Amazon and Hachette Book Group have resolved their dispute over e-book prices and physical book sales with a multiyear agreement in the U.S., ending a standoff that cut off availability of some of the publisher's books by the online retailer and stirred up ugly PR for Amazon.
The deal will take effect early next year. Hachette will have the ability to set consumer prices of its own e-books, but benefit from "better terms" when it delivers lower prices for readers, the companies said in a statement today. Seattle-based Amazon will also prominently feature Hachette books in promotions.
The world's largest online retailer blocked pre-orders for some of Hachette's books earlier this year, including "The Silkworm," a new novel by J.K. Rowling, writing under the pseudonym Robert Galbraith. Amazon has also appealed directly to authors, offering them all of the proceeds from the sale of any digital book in a letter in July.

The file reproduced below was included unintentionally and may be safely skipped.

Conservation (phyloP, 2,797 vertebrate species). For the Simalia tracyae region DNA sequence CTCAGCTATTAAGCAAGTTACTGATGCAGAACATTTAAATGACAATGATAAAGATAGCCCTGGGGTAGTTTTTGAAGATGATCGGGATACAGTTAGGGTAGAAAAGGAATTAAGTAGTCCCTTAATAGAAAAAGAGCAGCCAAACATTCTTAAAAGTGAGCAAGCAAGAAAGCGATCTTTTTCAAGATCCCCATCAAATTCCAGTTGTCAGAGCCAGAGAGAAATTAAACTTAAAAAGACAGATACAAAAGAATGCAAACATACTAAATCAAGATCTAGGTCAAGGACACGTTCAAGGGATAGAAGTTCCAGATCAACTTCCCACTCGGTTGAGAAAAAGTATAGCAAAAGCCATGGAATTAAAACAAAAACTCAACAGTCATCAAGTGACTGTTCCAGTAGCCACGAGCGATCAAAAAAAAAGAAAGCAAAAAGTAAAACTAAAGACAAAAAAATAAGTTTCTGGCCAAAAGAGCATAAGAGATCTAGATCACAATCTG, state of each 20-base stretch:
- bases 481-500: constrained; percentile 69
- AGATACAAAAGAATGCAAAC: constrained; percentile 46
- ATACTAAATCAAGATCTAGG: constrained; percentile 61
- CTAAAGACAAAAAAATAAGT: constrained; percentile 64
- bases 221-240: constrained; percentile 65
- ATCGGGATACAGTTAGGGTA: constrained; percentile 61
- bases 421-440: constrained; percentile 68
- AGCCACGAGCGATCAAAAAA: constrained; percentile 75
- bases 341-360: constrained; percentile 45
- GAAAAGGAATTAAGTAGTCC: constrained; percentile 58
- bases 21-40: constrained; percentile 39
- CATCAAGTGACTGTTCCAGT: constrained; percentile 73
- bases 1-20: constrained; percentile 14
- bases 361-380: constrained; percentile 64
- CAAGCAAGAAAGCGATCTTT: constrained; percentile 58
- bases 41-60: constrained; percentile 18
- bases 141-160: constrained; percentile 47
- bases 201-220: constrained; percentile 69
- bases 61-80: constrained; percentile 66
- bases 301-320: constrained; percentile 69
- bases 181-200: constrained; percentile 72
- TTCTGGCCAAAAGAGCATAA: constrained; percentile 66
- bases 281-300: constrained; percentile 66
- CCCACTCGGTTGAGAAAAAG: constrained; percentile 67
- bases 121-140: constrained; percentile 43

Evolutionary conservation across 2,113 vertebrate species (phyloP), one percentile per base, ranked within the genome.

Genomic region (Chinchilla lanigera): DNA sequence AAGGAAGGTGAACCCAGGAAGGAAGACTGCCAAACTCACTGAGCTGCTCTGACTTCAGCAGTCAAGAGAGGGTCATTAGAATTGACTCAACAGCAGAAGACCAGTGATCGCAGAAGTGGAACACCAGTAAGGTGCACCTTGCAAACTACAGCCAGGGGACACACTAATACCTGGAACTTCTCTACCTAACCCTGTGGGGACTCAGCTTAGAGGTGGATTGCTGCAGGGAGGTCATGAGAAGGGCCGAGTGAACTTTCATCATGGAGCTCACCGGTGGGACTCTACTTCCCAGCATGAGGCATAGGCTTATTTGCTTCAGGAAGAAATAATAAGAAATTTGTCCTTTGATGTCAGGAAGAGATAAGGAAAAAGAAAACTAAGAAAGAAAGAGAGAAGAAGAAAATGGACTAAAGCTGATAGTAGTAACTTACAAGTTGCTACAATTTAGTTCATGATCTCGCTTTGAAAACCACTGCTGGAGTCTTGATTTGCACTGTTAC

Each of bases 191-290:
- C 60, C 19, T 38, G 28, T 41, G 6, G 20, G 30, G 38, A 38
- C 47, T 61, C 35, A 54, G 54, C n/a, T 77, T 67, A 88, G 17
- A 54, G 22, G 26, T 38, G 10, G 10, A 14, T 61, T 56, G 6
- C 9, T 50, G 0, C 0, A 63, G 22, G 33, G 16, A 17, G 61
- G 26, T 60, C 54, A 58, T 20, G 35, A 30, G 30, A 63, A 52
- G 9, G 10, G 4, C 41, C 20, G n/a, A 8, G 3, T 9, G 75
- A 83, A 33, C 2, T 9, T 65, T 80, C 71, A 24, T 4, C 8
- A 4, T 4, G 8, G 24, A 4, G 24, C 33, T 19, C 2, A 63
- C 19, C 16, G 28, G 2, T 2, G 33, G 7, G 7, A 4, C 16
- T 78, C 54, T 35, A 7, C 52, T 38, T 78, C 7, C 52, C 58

Amazon dominates e-book sales with 60% of the market, according to Forrester Research. The company also helped pioneer the e-book market with the introduction of the Kindle device in 2007.
A large group of Hachette and non-Hachette authors, however, attached their names to a protest and asked the Justice Department to investigate Amazon's tactics.
"The new agreement will benefit Hachette authors for years to come," Michael Pietsch, Hachette Book Group's CEO, said in the statement.
The deal with Hachette includes "specific financial incentives for Hachette to deliver lower prices," David Naggar, Amazon's VP for Kindle said in the statement.
~ Bloomberg News ~